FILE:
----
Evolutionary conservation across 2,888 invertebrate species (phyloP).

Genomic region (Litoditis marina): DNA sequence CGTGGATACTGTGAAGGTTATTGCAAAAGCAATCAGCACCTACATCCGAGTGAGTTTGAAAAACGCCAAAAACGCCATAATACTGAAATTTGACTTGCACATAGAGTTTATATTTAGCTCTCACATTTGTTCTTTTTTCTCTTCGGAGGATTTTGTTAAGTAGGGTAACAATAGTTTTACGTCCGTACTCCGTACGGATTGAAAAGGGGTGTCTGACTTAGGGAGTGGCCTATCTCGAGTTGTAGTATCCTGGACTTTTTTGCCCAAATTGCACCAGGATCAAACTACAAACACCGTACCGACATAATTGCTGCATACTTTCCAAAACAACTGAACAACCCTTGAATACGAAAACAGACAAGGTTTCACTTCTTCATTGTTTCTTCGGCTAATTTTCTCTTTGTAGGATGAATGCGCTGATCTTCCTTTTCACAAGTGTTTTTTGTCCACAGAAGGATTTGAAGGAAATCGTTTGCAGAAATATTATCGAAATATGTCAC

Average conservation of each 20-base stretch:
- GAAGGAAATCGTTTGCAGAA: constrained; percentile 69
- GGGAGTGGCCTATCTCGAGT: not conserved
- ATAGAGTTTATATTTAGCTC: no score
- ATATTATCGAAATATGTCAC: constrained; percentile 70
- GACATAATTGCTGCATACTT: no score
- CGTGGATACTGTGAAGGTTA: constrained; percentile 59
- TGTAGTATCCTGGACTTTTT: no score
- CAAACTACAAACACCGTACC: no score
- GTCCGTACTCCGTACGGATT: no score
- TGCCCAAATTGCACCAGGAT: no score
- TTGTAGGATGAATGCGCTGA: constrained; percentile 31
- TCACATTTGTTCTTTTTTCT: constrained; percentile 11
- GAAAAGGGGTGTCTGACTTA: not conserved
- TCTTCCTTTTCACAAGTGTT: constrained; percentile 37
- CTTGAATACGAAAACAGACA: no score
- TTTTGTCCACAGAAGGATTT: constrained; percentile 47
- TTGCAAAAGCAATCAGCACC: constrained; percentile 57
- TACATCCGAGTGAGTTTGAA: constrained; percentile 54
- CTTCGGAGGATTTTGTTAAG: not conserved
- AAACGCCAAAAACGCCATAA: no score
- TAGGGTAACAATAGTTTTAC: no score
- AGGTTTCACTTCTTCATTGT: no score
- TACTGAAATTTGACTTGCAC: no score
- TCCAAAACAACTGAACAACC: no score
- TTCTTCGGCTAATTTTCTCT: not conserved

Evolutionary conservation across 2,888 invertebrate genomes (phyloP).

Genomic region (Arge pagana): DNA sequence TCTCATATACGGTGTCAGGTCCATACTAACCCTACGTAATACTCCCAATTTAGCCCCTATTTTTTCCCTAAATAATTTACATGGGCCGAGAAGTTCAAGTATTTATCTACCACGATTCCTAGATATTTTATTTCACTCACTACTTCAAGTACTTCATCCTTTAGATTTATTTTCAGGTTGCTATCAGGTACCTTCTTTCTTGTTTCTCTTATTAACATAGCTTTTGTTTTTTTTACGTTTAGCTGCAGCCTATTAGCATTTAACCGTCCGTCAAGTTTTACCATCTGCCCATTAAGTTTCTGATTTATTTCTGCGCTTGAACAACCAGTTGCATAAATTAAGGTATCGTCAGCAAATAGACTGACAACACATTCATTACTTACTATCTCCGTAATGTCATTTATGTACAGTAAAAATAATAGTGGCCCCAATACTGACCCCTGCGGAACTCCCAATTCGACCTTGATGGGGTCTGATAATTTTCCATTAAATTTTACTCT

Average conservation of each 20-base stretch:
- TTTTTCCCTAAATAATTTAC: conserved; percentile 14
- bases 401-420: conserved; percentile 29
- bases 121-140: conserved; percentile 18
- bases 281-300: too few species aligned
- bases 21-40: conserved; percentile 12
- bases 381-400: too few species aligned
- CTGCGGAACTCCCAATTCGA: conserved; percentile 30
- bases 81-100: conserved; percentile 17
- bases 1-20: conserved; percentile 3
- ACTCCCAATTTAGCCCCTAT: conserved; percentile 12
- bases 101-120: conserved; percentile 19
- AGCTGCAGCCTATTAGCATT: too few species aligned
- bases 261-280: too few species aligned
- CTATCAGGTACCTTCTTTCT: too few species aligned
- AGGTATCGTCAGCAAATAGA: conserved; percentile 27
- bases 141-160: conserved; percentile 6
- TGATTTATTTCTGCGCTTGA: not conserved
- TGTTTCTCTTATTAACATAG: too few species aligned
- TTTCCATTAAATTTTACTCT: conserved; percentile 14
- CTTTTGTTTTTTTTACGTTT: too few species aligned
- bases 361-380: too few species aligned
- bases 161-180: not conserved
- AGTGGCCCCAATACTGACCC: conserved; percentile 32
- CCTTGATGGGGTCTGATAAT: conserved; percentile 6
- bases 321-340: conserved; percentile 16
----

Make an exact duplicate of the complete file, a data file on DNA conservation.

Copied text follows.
Evolutionary conservation across 2,888 invertebrate species (phyloP).

Genomic region (Litoditis marina): DNA sequence CGTGGATACTGTGAAGGTTATTGCAAAAGCAATCAGCACCTACATCCGAGTGAGTTTGAAAAACGCCAAAAACGCCATAATACTGAAATTTGACTTGCACATAGAGTTTATATTTAGCTCTCACATTTGTTCTTTTTTCTCTTCGGAGGATTTTGTTAAGTAGGGTAACAATAGTTTTACGTCCGTACTCCGTACGGATTGAAAAGGGGTGTCTGACTTAGGGAGTGGCCTATCTCGAGTTGTAGTATCCTGGACTTTTTTGCCCAAATTGCACCAGGATCAAACTACAAACACCGTACCGACATAATTGCTGCATACTTTCCAAAACAACTGAACAACCCTTGAATACGAAAACAGACAAGGTTTCACTTCTTCATTGTTTCTTCGGCTAATTTTCTCTTTGTAGGATGAATGCGCTGATCTTCCTTTTCACAAGTGTTTTTTGTCCACAGAAGGATTTGAAGGAAATCGTTTGCAGAAATATTATCGAAATATGTCAC

Average conservation of each 20-base stretch:
- GAAGGAAATCGTTTGCAGAA: constrained; percentile 69
- GGGAGTGGCCTATCTCGAGT: not conserved
- ATAGAGTTTATATTTAGCTC: no score
- ATATTATCGAAATATGTCAC: constrained; percentile 70
- GACATAATTGCTGCATACTT: no score
- CGTGGATACTGTGAAGGTTA: constrained; percentile 59
- TGTAGTATCCTGGACTTTTT: no score
- CAAACTACAAACACCGTACC: no score
- GTCCGTACTCCGTACGGATT: no score
- TGCCCAAATTGCACCAGGAT: no score
- TTGTAGGATGAATGCGCTGA: constrained; percentile 31
- TCACATTTGTTCTTTTTTCT: constrained; percentile 11
- GAAAAGGGGTGTCTGACTTA: not conserved
- TCTTCCTTTTCACAAGTGTT: constrained; percentile 37
- CTTGAATACGAAAACAGACA: no score
- TTTTGTCCACAGAAGGATTT: constrained; percentile 47
- TTGCAAAAGCAATCAGCACC: constrained; percentile 57
- TACATCCGAGTGAGTTTGAA: constrained; percentile 54
- CTTCGGAGGATTTTGTTAAG: not conserved
- AAACGCCAAAAACGCCATAA: no score
- TAGGGTAACAATAGTTTTAC: no score
- AGGTTTCACTTCTTCATTGT: no score
- TACTGAAATTTGACTTGCAC: no score
- TCCAAAACAACTGAACAACC: no score
- TTCTTCGGCTAATTTTCTCT: not conserved

Evolutionary conservation across 2,888 invertebrate genomes (phyloP).

Genomic region (Arge pagana): DNA sequence TCTCATATACGGTGTCAGGTCCATACTAACCCTACGTAATACTCCCAATTTAGCCCCTATTTTTTCCCTAAATAATTTACATGGGCCGAGAAGTTCAAGTATTTATCTACCACGATTCCTAGATATTTTATTTCACTCACTACTTCAAGTACTTCATCCTTTAGATTTATTTTCAGGTTGCTATCAGGTACCTTCTTTCTTGTTTCTCTTATTAACATAGCTTTTGTTTTTTTTACGTTTAGCTGCAGCCTATTAGCATTTAACCGTCCGTCAAGTTTTACCATCTGCCCATTAAGTTTCTGATTTATTTCTGCGCTTGAACAACCAGTTGCATAAATTAAGGTATCGTCAGCAAATAGACTGACAACACATTCATTACTTACTATCTCCGTAATGTCATTTATGTACAGTAAAAATAATAGTGGCCCCAATACTGACCCCTGCGGAACTCCCAATTCGACCTTGATGGGGTCTGATAATTTTCCATTAAATTTTACTCT

Average conservation of each 20-base stretch:
- TTTTTCCCTAAATAATTTAC: conserved; percentile 14
- bases 401-420: conserved; percentile 29
- bases 121-140: conserved; percentile 18
- bases 281-300: too few species aligned
- bases 21-40: conserved; percentile 12
- bases 381-400: too few species aligned
- CTGCGGAACTCCCAATTCGA: conserved; percentile 30
- bases 81-100: conserved; percentile 17
- bases 1-20: conserved; percentile 3
- ACTCCCAATTTAGCCCCTAT: conserved; percentile 12
- bases 101-120: conserved; percentile 19
- AGCTGCAGCCTATTAGCATT: too few species aligned
- bases 261-280: too few species aligned
- CTATCAGGTACCTTCTTTCT: too few species aligned
- AGGTATCGTCAGCAAATAGA: conserved; percentile 27
- bases 141-160: conserved; percentile 6
- TGATTTATTTCTGCGCTTGA: not conserved
- TGTTTCTCTTATTAACATAG: too few species aligned
- TTTCCATTAAATTTTACTCT: conserved; percentile 14
- CTTTTGTTTTTTTTACGTTT: too few species aligned
- bases 361-380: too few species aligned
- bases 161-180: not conserved
- AGTGGCCCCAATACTGACCC: conserved; percentile 32
- CCTTGATGGGGTCTGATAAT: conserved; percentile 6
- bases 321-340: conserved; percentile 16